Many people in the United States would be surprised to learn that their healthcare in a 21st century secular society is affected by a controversial Catholic encyclical handed down half a century ago. And they would be just as surprised to learn that Humanae Vitae was promulgated for political reasons, not for reasons of Catholic theology. They would also be disheartened to learn that women in the poorest communities globally cannot access much needed modern contraceptives that could give them and their children longer, healthier lives because of this dusty piece of dogma.
It is clear that the Catholic church cannot move forward until it honestly confronts the paradox of Humanae Vitae: that most Catholics use modern contraceptives, believe it is a moral choice to do so and still consider themselves Catholics in good standing.
It is clear that the Catholic church cannot move forward until it honestly confronts the paradox of Humanae Vitae: that most Catholics use modern contraceptives, believe it is a moral choice to do so and still consider themselves Catholics in good standing. Yet the Catholic hierarchy denies this reality, forcing silence on this and most other issues related to sexuality.
There are sound reasons for the pope to reconsider the ban on contraception. From a theological perspective, the Papal Birth Control Commission determined 50 years ago that contraception is not “intrinsically evil” and that the teaching can be changed. Numerous bishops’ conferences have confirmed that a couple’s consciences are the final arbiter of the contraceptive decision and that the church recognizes the legitimacy of such a decision. Pope Francis said in 2016 that “avoiding pregnancy is not an absolute evil” and that there were situations in which using contraceptives could be a moral choice, such as avoiding pregnancy in the face of the Zika virus.[i] Could the same logic not be applied to a host of reasons for women to avoid pregnancy, from health concerns to financial limitations to the overall well-being of the family?
Pope Francis confirmed that Catholics have no obligation to “be like rabbits” and serially reproduce. But while he lauded “responsible parenthood” and said he thought a three-child family was about the right size, he offered Catholics no realistic path to achieve this goal.[ii] Like other members of the hierarchy, Pope Francis has spoken favorably about natural family planning, even though the high failure rate and low uptake among women show why this method is unsuitable and how little the Vatican understands about what modern couples need.
On the issue of HIV&AIDS, bishops and theologians have stated that the principle of the “lesser evil” makes condom use to prevent the spread of a deadly virus acceptable and that condom use would actually be a life-affirming action, a rationale echoed by Pope Benedict himself.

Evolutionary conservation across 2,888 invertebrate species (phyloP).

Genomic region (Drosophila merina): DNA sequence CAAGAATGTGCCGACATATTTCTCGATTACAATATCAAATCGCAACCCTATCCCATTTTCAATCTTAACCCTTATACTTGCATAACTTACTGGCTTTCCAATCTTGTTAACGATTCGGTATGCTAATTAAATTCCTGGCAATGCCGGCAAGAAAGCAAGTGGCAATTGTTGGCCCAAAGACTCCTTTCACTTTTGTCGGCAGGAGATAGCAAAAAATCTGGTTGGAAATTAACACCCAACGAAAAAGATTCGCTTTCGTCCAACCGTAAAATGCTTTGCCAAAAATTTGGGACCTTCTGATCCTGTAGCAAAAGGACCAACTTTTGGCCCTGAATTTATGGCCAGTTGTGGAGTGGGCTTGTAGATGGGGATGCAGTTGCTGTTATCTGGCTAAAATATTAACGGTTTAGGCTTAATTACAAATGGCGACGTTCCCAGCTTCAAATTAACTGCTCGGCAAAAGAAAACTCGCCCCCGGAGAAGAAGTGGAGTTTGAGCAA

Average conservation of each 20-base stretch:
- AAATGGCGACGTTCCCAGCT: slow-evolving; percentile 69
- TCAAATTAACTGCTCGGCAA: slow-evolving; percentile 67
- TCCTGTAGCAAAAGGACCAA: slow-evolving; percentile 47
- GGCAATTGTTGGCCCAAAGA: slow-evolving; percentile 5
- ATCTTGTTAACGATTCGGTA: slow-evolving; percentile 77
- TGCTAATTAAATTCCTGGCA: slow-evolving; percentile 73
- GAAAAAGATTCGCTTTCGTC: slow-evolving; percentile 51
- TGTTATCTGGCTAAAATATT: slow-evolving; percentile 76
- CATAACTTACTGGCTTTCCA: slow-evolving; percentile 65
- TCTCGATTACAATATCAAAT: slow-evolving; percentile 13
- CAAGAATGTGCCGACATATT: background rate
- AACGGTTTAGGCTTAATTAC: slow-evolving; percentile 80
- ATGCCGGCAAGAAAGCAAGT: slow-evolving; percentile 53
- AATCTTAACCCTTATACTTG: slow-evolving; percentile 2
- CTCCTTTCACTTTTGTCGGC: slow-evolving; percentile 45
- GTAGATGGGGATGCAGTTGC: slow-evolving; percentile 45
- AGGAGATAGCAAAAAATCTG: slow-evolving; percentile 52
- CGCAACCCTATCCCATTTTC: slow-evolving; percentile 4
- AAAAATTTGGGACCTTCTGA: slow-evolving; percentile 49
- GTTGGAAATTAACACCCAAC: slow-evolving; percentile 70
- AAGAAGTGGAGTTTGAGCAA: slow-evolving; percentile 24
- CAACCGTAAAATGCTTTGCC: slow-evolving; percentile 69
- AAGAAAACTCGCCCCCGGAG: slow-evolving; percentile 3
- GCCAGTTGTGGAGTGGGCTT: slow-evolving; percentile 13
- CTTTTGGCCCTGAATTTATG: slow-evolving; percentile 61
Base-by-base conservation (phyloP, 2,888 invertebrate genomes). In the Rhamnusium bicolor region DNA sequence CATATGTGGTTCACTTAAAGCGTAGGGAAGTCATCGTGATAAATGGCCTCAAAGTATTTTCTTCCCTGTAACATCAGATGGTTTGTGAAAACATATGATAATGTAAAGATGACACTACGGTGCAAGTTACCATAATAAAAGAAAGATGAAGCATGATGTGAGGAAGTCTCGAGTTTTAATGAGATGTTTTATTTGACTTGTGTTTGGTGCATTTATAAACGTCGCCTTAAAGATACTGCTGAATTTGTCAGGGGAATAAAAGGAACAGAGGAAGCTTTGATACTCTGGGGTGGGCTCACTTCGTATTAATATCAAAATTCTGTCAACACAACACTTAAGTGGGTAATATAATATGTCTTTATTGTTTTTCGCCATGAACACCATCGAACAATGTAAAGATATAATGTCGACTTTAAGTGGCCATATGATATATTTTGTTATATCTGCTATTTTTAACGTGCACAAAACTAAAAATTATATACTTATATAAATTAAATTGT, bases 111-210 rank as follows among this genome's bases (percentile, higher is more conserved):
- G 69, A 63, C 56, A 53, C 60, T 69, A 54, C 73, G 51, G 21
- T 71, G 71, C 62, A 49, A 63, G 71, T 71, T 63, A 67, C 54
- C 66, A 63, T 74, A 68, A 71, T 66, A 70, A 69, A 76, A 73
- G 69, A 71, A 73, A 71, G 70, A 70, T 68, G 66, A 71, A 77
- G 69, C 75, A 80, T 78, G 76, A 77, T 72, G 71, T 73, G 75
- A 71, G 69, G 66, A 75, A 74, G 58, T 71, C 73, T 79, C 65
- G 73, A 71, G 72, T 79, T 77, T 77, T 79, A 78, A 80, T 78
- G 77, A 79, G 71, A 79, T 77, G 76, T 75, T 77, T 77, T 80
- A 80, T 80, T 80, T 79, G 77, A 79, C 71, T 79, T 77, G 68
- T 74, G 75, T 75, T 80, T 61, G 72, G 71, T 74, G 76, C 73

Despite the emphasis the hierarchy has put on the importance of continuity in its teachings on contraception, this is not sufficient reason to maintain the ban. The Vatican has changed its positions on issues of much greater significance, including the necessity of baptism for infants who die and the concept of limbo. Besides a challenge to its authority, at the heart of the Vatican’s reluctance to change the teaching of Humanae Vitae is its inability to craft a more modern sexual ethic that recognizes a role for sexuality beyond procreation and a role for women beyond motherhood or one that offers women full equality within the church.
Jon O’Brien, president of Catholics for Choice, argues that the fact that “the institutional church invests so much energy in trying to promote laws and policy that affect the supply and availability of contraceptives speaks volumes about the obsessive mindset of conservatives who control and direct the Vatican’s worldview. Some openly question if any of this really matters. Most Catholics, regardless of the ban, simply ignore it. However, having lost the battle for the hearts and minds of lay Catholics, the hierarchy seeks to use its power and influence over national and local laws to legislate adherence to their position.”
After 50 years, the damage that Humanae Vitae has done to the lives of Catholics and non-Catholics around the world, as well as to the Catholic church itself, is clear. The long reach of the encyclical continues to be felt globally and in the United States. Yet Catholics use and approve of contraceptives in growing numbers, furthering the divide between rhetoric and reality in the church. Only by confronting the most fundamental of the hierarchy’s errors can the Catholic church move forward and the shadow of Humanae Vitae be erased.
[i] Michelle Boorstein, “Pope Francis Suggests Contraception Could Be Permissible in Zika Fight,” Washington Post, February 18, 2016.
[ii] David Gibson, “Don’t Breed ‘Like Rabbits’: Was Pope Francis Breaking New Ground on Birth Control?” Religion News Service, January 21, 2015.